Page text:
Wednesday, June 17, 2009

Summer Job: Ian Surveys Birds on a Whale Watching Boat.

Ian posts his nearly daily bird information on the list serve he started at Plymouth Birds.
The major MA site for all bird sightings is

Here's what he posted about his new intern job this summer.
This summer I am working for NECWA (New England Coastal Wildlife 
Alliance), in partnership with Captain John Boats and Bridgewater 
State College, doing pelagic bird surveys of Stellwagen Bank based off 
of the Captain John Boat whalewatches from Plymouth. Today was the 
third time that I've been out, and by far the birdiest of the three.
Almost all of the activity was right off of Race Point, most of it 
probably scope-able on a day with good visibility. The highlight of 
the day was pulling three Cory's Shearwaters out of all the Greaters, 
with one bird on the water with a flock of 24 Greaters, and the two 
others in the water and then flying in the mayhem of ~2000 
shearwaters. This morning most of the trip had been pretty slow on the 
way out, and as we headed for the Race, bypassing the SW corner of 
Stellwagen, that decision really made the day. We had 30-40 humpbacks 
feeding actively, including almost every surface behavior: lobtailing, 
kick feeding, bubble cloud and bubble net feeding, tail and full head 
breaches, open mouth feeding, you name it! Besides the wonderful 
cetacean show there were around two thousand shearwaters in the area, 
a number that I came to after averaging multiple counts, counted by 
20s. Also around were tons of storm-petrels, and a few jaegers, making 
this about as good as it gets. Manx Shearwaters were conspicuously 
absent, as they were on Wednesday. Another interesting thing about 
today was the number of tubenoses in Plymouth County on the way back, 
far more than the other couple times, and more than any other trip 
I've taken out of Plymouth Harbor, including storm-petrels and Sooty 
Shearwaters easily visible from Duxbury Beach!
Full lists from today are at the Plymouth Birds web site above, and pictures, including Cory's, can 

Photos of birds and whale are by Ian.
Greater Shearwater.

Greater Shearwater. Wingtip is JUST touching the water.

Breaching Humpback whale.

The boat Ian goes on to do his bird surveys.

The main dock where I drop off and pick up Ian.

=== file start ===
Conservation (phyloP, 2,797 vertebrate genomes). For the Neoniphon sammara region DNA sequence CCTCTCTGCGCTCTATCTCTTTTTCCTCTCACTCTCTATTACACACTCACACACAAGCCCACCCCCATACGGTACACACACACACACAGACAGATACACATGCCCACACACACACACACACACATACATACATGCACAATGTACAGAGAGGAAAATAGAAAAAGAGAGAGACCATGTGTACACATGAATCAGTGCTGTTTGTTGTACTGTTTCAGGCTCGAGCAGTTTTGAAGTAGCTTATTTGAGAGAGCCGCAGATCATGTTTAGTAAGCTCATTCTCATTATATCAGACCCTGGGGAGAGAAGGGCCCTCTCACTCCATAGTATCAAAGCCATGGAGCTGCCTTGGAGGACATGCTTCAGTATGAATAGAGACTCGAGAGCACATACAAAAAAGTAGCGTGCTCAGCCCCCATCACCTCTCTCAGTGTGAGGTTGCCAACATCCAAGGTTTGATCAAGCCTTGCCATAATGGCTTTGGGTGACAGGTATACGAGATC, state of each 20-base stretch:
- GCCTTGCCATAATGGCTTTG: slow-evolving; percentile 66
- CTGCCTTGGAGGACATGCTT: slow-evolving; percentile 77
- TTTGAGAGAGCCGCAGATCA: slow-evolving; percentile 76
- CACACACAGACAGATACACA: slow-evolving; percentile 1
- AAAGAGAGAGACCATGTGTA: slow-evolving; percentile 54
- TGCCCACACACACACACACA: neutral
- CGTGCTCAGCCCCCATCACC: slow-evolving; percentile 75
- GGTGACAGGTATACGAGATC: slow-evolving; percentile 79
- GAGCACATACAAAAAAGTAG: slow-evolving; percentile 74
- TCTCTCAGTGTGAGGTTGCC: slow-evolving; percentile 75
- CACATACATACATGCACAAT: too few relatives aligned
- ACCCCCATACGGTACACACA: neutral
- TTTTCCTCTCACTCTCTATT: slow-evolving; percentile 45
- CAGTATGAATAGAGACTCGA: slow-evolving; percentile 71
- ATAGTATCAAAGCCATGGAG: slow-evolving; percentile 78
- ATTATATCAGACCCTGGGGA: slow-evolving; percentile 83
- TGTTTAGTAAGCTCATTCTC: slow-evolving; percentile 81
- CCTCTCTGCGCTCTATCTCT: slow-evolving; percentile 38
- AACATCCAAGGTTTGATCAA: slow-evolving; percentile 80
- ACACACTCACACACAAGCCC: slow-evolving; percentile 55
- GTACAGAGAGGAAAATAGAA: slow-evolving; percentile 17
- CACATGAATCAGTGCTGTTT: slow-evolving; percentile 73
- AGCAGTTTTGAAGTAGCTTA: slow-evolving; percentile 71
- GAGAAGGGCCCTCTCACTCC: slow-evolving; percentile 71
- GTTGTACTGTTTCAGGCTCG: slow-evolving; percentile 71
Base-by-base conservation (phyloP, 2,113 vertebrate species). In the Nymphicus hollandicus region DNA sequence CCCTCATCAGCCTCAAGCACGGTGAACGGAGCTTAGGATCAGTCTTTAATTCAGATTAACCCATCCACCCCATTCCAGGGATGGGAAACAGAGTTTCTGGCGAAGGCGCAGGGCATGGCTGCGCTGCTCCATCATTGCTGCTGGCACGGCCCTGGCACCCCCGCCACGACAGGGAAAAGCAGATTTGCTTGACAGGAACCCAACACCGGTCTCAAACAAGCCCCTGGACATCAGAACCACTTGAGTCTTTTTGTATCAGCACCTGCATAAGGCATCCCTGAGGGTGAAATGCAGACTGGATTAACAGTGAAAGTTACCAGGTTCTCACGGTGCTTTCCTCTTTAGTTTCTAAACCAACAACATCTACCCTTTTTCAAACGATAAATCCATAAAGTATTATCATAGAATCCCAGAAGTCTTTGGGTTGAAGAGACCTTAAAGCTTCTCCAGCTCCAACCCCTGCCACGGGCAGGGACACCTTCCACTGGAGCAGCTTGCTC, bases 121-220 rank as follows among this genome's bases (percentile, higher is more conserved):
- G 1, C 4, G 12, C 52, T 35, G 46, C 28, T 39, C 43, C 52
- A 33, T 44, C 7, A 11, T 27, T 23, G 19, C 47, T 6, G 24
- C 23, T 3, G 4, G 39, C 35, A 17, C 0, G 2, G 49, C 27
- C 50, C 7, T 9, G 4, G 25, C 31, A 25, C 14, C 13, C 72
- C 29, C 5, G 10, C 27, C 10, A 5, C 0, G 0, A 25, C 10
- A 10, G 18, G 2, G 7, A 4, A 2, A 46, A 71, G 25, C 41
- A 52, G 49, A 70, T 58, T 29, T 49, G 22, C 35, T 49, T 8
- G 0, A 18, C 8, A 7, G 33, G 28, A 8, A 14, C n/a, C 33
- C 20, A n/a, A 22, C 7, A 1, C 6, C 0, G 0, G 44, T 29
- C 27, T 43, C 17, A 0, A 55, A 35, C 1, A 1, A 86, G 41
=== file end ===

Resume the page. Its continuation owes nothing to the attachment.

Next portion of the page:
View of Plymouth harbor and docks.

The ticket booth for Captain John Boat whale watching tours. Ian says a secret word that gets him a free ticket:-)

When I'm waiting to pick him up I hang out with my camera ready. This is a popular spot for motorcycles.

Ian after a hard day's work.

I just shot this because of the joy in it, turns out it's one of the boat captains and a crew member.

Greater Shearwater landing.

Tuesday, June 9, 2009

The Bird Banding Bunch

Ian and I are living in Manomet, Plymouth a lovely town one hour south of Boston on the Atlantic Ocean. Ian has been banding birds for Manomet Center for Conservation Sciences ('Manomet' for short) since April 15th with Evan and Jess. The 3 of them have become fast friends and hang out together at work, live together, eat together and play together.  I'm very happy Ian's able to be part of such a great bunch of banders!  They get along so well, work hard and go birding, to the movies and out for meals on their off hours: rainy days and weekends.

Spring banding ends June 15th, but happily they have all 3 decided to come back for Fall banding on August 15th.

Jess, Ian and Evan at New Tokyo. Anytime it rains or the nets are closed on a Monday or Tuesday we come here for dinner. Excellent sweet potato rolls! This is the one activity I'm included in when they go out :-)

Jess enjoying her sushi.

Trevor, the boss of banding.

The Trustees luncheon honoring the founders of Manomet 40 years ago was held on a sunny day in June. Evan worked the meetings, I was the volunteer photographer and over 100 people arrived to celebrate and discuss conservation issues.